the sewing box
november 18 – january 10
As an installation artist, Jenny Judge works with multiple materials and processes including glass, ceramics, mold making, plaster, cement, and fibre. Her work often centers a simple encounter, observation or event. In this case, she is focusing on the discovery of a discarded sewing box.
Jenny found the sewing box in a vintage store on a back shelf that was full of old tin boxes. The box contained spools of thread, mismatched buttons, buckles, smaller boxes of pins, wool samples, and rusty old nails. Looking closer, the owner had wrapped the saved ends of thread and rewrapped them back on to empty wooden spools, and sometimes multiple colours on to one. The assorted buttons were held in small envelopes and boxes, and organized by colour, size or shape. Judge felt a sense of responsibility for this archive and towards the work of the owner’s perseverance and frugal saving.
Like the quietness and repetitive rhythm of mending, Judge slowly began to make molds and cast elements from the sewing box: repeating, reorganizing, re-materializing, and re-imagining them. She felt that if she could cast the items in plaster or glass that they would be preserved, and the more she could replicate them, the more they would become noticed. They could develop their own voice, become present, and un-forgotten.
“Through acts of iteration the voice of the sewing box became louder, more noticeable, and more present”
This work is not only about the box, but also about everyone’s sewing boxes or button collections, and collections in general; they provoke memories and stories. The items remind Judge of the time she spent sewing with her mother, of her tins of buttons and recollecting memories, remembering the outfits they had once belonged to, and the reasons for keeping the mismatched ones just in case they were needed later.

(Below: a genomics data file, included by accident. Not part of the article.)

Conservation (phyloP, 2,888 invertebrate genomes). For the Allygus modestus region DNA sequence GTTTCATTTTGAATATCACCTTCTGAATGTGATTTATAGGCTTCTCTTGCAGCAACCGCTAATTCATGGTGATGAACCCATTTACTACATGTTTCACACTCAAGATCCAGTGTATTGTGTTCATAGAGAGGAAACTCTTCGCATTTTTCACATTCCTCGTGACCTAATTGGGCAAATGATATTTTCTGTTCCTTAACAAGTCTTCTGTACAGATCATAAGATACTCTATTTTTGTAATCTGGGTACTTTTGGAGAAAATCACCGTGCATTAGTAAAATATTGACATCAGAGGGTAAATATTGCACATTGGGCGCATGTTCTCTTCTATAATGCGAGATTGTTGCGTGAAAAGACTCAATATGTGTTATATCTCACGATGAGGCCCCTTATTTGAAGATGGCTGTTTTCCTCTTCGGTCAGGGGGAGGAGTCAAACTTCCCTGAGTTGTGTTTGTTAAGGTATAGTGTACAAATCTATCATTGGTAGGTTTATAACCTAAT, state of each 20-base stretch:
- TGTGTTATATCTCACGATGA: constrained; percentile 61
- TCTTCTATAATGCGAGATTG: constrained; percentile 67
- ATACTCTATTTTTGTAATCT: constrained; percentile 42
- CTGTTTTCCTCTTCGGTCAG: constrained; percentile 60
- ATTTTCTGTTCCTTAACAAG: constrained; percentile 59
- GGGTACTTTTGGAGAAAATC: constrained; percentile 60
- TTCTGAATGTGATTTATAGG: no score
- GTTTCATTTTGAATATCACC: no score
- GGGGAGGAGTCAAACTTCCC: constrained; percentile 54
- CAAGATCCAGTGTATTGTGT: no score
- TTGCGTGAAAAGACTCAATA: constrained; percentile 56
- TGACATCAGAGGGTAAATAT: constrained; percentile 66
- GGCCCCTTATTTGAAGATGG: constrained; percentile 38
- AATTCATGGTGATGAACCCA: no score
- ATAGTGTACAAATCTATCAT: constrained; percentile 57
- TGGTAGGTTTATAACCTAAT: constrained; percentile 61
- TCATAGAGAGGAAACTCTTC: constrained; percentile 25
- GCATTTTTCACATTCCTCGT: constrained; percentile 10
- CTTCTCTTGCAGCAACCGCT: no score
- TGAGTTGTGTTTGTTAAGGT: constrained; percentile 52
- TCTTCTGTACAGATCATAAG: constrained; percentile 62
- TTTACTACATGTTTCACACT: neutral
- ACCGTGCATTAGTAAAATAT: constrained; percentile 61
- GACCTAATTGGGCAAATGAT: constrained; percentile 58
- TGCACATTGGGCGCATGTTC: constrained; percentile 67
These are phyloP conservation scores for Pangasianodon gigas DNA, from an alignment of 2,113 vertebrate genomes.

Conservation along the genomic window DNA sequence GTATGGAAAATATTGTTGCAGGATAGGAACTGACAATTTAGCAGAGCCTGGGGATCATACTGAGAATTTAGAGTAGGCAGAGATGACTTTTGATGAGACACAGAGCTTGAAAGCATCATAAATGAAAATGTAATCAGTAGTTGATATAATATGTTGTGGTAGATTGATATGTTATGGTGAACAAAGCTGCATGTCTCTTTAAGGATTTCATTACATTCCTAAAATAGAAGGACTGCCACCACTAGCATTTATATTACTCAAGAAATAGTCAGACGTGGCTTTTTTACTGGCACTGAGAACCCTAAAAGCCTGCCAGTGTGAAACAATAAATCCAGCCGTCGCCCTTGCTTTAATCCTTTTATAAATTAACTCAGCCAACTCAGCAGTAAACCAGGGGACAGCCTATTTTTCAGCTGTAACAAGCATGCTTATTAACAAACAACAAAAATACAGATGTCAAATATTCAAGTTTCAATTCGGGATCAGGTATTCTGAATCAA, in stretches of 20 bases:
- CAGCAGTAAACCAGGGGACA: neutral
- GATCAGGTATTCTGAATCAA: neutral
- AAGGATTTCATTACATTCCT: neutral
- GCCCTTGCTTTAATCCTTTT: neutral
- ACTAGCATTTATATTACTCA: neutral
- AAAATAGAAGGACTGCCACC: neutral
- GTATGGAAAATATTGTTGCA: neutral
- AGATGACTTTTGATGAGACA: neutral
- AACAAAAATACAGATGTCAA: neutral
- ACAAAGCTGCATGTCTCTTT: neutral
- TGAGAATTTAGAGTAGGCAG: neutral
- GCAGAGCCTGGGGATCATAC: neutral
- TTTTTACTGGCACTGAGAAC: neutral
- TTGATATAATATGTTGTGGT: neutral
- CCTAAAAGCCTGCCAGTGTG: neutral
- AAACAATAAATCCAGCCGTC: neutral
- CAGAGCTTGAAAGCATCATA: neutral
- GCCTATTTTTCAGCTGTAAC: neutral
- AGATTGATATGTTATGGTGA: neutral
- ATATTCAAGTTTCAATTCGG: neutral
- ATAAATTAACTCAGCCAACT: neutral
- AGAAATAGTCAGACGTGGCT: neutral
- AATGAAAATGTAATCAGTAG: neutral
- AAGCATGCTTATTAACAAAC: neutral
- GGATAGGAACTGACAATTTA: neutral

We all have boxes like this in our lives. They honor a place of domesticity and the careful work of mending, collecting, and saving. It is about objects and their importance, about domestic labour, memories, and forgotten items. It reveals the power of materiality in the retelling of familiar stories, and places value and importance to the minute details of domestic existence.
Pieces in this installation have been created using molds from found objects, while some of the objects molded were first designed in 3D software and printed on a 3D printer (the large buttons). Most were cast directly into plaster, while others were made in to kiln-cast glass. Much of the plaster work has been dyed in layers using Procion dyes to produce colour schemes. Judge’s early memories of buttons revolve around sorting through her mother’s sewing box and organizing buttons by colour, so colour is an important component to the piece. Because the work is exhibited in the window she wanted to engage the space from the outside looking in, and also allow viewers a closer look once they entered the gallery. The three separate pedestals set up small vignettes and attend to different uses of materials: glass, plaster, rust, and dyed plaster. Individual pieces and small compositions hang in the window and offer differing interactions depending on where the viewer stands.
Jenny Judge is a contemporary craft artist working in glass, ceramics, mold-making, cement, and fiber installation. She holds an MFA in sculpture from the University of Minnesota and resides in Whistler BC. Jenny combines her materials to comment on the familiar: perhaps a fleeting observation, a hunch, or a simple encounter. She has exhibited her work within Canada, New Zealand, Australia, Japan, South Korea, France, Ireland, Scotland, and the United States.